Who's on trial at Cambodia's war crimes tribunal

AP News
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Posted: Jun 26, 2011 9:19 PM
Who's on trial at Cambodia's war crimes tribunal

The top surviving members of the brutal Khmer Rouge regime are facing justice for the first time Monday, standing before a U.N.-backed tribunal in Cambodia's capital, Phnom Penh. Their trial comes three decades after their plans for a communist utopia in Cambodia left an estimated 1.7 million people dead by execution, medical neglect, overwork and starvation. A look at the four:

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Nuon Chea, 84. The Khmer Rouge's chief ideologist, known as "Brother No. 2." He was second in command to Pol Pot, the top leader who died in 1998. He is accused of crimes against humanity, genocide, homicide, torture and religious persecution. He denies guilt and says he is not a "cruel" man but acted as a "patriot."

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Khieu Samphan, 79. The regime's former head of state. He is accused of crimes against humanity, homicide, torture and religious persecution. He has denied responsibility for the atrocities and blames Pol Pot for the group's policies. In his 2004 memoir, he says he was only a "shell" for the Khmer Rouge and had nothing to do with its radical policies.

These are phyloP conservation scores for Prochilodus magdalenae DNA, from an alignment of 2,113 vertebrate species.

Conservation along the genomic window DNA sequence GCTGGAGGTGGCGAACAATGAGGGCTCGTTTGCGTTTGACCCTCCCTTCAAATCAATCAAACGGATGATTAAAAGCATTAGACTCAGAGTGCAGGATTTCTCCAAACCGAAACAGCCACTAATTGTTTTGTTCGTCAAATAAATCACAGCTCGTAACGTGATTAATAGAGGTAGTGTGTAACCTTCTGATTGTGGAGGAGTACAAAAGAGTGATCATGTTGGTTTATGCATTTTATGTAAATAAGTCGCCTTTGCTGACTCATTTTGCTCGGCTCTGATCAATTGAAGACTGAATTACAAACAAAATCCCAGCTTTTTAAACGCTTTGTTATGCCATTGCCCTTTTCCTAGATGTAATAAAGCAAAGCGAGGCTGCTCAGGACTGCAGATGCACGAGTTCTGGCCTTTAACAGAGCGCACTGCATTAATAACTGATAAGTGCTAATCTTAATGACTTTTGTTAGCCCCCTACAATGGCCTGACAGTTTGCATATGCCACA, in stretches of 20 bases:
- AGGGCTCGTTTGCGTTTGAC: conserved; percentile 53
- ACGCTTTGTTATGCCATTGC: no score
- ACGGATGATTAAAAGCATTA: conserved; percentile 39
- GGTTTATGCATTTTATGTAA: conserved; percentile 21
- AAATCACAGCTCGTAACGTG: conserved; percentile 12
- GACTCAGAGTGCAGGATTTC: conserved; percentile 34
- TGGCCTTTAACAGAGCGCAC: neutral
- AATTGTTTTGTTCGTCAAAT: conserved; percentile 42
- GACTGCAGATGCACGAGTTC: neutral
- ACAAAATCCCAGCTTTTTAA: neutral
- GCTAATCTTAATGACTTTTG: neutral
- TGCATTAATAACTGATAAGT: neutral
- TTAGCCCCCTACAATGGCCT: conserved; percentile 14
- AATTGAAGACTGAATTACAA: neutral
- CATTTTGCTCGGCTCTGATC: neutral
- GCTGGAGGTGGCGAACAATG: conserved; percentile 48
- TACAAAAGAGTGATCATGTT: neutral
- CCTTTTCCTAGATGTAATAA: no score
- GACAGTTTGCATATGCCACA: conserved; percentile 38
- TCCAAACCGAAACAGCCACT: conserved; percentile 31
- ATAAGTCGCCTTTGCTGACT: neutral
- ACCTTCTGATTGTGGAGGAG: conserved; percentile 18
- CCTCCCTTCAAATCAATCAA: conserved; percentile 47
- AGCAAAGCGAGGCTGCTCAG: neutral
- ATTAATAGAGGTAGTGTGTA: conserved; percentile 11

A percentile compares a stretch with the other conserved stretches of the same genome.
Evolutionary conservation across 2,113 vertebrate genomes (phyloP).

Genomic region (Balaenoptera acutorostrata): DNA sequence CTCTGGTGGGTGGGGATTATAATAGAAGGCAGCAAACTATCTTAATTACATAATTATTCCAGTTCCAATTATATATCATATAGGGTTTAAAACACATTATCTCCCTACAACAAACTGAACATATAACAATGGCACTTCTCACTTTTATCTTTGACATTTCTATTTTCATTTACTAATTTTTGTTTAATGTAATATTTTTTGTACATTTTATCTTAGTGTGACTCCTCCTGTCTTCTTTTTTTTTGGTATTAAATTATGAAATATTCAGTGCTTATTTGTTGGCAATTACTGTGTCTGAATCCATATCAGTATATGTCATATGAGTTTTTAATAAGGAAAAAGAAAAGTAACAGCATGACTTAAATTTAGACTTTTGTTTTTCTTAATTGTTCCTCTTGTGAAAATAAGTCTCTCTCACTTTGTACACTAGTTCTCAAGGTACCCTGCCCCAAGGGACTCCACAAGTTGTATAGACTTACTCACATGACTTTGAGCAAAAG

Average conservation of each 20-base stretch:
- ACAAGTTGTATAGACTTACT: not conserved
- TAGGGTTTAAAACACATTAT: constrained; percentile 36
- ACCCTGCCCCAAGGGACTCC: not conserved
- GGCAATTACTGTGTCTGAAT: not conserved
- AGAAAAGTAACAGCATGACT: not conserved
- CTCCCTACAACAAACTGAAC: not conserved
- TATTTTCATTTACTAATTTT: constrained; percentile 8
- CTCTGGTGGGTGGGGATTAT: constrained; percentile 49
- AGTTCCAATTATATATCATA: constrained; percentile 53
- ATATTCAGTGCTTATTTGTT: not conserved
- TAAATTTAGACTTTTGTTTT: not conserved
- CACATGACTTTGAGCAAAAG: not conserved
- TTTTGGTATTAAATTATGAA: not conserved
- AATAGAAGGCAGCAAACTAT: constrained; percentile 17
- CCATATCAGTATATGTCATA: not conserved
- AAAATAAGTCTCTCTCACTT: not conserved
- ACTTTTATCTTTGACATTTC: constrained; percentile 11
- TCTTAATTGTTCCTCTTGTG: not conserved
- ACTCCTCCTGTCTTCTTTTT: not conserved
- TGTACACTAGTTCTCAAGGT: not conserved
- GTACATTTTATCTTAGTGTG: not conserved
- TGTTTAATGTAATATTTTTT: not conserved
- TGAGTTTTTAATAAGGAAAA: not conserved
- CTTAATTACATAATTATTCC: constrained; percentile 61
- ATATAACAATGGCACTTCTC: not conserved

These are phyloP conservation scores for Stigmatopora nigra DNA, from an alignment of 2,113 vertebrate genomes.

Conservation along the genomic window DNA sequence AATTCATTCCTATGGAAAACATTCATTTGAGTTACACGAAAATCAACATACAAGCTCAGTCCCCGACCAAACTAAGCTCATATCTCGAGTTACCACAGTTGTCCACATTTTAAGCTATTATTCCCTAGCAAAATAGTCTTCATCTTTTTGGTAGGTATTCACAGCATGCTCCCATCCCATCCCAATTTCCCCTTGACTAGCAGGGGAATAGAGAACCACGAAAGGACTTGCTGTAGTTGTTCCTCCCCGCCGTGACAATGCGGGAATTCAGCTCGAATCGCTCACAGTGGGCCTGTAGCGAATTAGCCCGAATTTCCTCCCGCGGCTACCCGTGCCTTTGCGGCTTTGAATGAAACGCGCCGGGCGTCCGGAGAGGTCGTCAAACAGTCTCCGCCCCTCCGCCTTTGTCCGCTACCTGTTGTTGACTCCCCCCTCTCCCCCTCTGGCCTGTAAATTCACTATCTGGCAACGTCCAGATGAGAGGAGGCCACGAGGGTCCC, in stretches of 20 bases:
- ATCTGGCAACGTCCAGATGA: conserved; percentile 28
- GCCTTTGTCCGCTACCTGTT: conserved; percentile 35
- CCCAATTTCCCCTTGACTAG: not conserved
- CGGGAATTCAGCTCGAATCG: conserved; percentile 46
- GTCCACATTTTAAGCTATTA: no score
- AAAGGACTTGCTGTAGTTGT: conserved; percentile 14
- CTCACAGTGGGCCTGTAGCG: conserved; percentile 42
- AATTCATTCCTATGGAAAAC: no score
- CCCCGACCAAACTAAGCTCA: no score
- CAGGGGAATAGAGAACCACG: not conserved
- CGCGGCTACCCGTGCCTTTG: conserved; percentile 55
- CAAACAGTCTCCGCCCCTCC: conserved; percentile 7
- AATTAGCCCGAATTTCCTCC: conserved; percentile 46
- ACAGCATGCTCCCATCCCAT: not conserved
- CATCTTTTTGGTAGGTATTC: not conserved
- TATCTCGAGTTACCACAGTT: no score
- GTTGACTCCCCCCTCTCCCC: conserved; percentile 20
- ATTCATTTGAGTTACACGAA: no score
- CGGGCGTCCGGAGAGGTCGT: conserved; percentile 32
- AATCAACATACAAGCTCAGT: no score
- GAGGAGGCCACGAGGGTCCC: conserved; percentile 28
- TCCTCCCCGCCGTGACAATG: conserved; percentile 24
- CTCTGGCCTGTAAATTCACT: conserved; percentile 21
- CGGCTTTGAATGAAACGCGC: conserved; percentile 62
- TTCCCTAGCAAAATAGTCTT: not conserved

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Ieng Sary, 85. The Khmer Rouge's former foreign minister. He is accused of crimes against humanity, genocide, homicide, torture and religious persecution. He disputes the charges and has demanded his guilt be proven. Ieng Sary and his wife were part of Pol Pot's inner circle that made key decisions. He is accused of persuading diplomats and intellectuals based overseas to return to Cambodia. Most of the returnees were executed.

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Ieng Thirith, 79. The wife of Ieng Sary, a sister-in-law of Pol Pot's and the regime's minister of social affairs. She is accused of involvement in the "planning, direction, coordination and ordering of widespread purges" and has been charged with crimes against humanity, genocide, homicide, torture and religious persecution. She has called the charges "100 percent false."